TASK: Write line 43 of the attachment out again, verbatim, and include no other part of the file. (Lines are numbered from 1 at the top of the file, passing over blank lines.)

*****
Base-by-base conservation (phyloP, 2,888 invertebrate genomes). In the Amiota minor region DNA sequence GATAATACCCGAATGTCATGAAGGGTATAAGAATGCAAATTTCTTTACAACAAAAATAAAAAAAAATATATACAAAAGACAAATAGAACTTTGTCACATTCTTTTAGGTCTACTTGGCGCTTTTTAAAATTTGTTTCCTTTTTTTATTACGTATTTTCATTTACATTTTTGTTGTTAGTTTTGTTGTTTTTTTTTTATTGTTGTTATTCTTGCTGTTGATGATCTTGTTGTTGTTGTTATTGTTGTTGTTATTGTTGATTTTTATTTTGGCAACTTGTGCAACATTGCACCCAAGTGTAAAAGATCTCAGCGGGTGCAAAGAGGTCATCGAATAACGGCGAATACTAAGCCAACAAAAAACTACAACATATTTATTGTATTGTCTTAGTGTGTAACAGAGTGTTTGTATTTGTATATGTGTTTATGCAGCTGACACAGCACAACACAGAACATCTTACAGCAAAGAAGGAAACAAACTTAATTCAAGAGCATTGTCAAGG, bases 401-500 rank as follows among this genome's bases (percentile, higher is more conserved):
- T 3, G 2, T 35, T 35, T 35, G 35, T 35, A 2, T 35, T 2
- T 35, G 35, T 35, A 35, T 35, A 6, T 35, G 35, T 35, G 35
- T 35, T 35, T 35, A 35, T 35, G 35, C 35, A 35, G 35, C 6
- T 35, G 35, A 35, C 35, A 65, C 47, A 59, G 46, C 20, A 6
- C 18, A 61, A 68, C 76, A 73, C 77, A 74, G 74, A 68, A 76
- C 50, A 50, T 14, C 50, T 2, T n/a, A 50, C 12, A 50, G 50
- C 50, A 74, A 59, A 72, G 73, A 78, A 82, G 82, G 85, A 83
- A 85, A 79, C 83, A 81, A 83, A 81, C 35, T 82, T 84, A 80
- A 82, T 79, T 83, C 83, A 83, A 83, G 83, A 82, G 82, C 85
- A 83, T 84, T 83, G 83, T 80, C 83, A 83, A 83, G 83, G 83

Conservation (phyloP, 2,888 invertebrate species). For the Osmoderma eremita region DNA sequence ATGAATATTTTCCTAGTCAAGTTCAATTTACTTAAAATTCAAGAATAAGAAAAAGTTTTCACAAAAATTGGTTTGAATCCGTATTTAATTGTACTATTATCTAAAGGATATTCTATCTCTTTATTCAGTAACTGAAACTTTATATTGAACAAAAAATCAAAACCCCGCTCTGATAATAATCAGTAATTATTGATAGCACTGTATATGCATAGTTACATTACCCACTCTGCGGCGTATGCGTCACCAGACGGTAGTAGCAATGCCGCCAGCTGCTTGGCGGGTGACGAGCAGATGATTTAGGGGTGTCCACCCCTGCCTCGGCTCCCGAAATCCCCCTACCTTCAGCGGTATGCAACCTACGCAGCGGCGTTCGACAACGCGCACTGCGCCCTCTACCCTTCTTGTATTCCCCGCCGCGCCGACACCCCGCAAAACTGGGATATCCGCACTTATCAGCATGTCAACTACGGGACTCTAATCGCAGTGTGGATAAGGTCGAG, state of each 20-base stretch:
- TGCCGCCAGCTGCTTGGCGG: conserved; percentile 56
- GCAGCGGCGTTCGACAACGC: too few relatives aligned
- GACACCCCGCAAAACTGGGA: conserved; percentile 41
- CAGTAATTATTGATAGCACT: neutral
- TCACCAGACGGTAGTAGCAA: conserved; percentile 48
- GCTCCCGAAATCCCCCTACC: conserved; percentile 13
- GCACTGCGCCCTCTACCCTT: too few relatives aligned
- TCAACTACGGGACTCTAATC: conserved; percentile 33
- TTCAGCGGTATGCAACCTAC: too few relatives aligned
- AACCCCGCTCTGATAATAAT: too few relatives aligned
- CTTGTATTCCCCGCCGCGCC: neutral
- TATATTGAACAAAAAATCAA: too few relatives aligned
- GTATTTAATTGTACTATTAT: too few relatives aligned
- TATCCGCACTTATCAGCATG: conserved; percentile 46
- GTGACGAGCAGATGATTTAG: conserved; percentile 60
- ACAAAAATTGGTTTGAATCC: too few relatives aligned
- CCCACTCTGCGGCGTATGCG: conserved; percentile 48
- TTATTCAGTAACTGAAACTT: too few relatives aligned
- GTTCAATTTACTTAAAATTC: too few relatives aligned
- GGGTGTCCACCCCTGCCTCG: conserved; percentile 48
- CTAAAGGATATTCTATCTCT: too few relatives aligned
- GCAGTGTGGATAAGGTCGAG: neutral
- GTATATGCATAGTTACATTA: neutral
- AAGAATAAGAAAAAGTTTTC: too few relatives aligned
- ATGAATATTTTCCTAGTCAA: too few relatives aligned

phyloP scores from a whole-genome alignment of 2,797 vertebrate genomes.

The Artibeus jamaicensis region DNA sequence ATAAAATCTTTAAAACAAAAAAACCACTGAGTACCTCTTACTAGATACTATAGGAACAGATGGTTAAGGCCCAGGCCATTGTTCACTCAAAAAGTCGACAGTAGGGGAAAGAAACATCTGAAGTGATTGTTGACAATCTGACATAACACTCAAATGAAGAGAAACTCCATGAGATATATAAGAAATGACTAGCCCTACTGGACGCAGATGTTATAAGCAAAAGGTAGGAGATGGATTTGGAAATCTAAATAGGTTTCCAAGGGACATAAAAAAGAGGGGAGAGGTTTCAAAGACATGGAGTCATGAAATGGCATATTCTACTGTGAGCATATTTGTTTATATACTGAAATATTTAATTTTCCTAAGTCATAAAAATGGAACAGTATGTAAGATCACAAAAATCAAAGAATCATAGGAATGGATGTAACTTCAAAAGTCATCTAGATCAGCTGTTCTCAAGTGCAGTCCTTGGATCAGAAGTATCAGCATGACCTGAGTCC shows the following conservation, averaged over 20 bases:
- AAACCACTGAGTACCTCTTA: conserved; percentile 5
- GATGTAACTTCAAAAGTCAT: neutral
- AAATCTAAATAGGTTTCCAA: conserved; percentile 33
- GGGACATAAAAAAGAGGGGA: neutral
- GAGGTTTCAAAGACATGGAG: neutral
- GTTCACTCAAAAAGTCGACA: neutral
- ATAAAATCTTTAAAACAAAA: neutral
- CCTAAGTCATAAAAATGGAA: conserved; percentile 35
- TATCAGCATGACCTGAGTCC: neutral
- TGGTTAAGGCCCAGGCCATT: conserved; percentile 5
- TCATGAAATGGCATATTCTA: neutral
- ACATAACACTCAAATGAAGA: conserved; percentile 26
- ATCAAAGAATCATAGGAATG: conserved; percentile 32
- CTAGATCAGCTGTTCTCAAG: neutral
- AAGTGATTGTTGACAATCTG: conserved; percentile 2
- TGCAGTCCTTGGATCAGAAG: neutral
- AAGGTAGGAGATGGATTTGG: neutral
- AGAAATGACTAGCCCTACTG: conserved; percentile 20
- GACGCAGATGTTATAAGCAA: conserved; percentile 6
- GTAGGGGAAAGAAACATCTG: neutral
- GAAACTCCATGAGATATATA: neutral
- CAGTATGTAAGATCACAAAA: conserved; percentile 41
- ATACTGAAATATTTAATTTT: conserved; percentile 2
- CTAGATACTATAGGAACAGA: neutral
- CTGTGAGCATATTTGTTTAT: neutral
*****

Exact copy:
- GGGACATAAAAAAGAGGGGA: neutral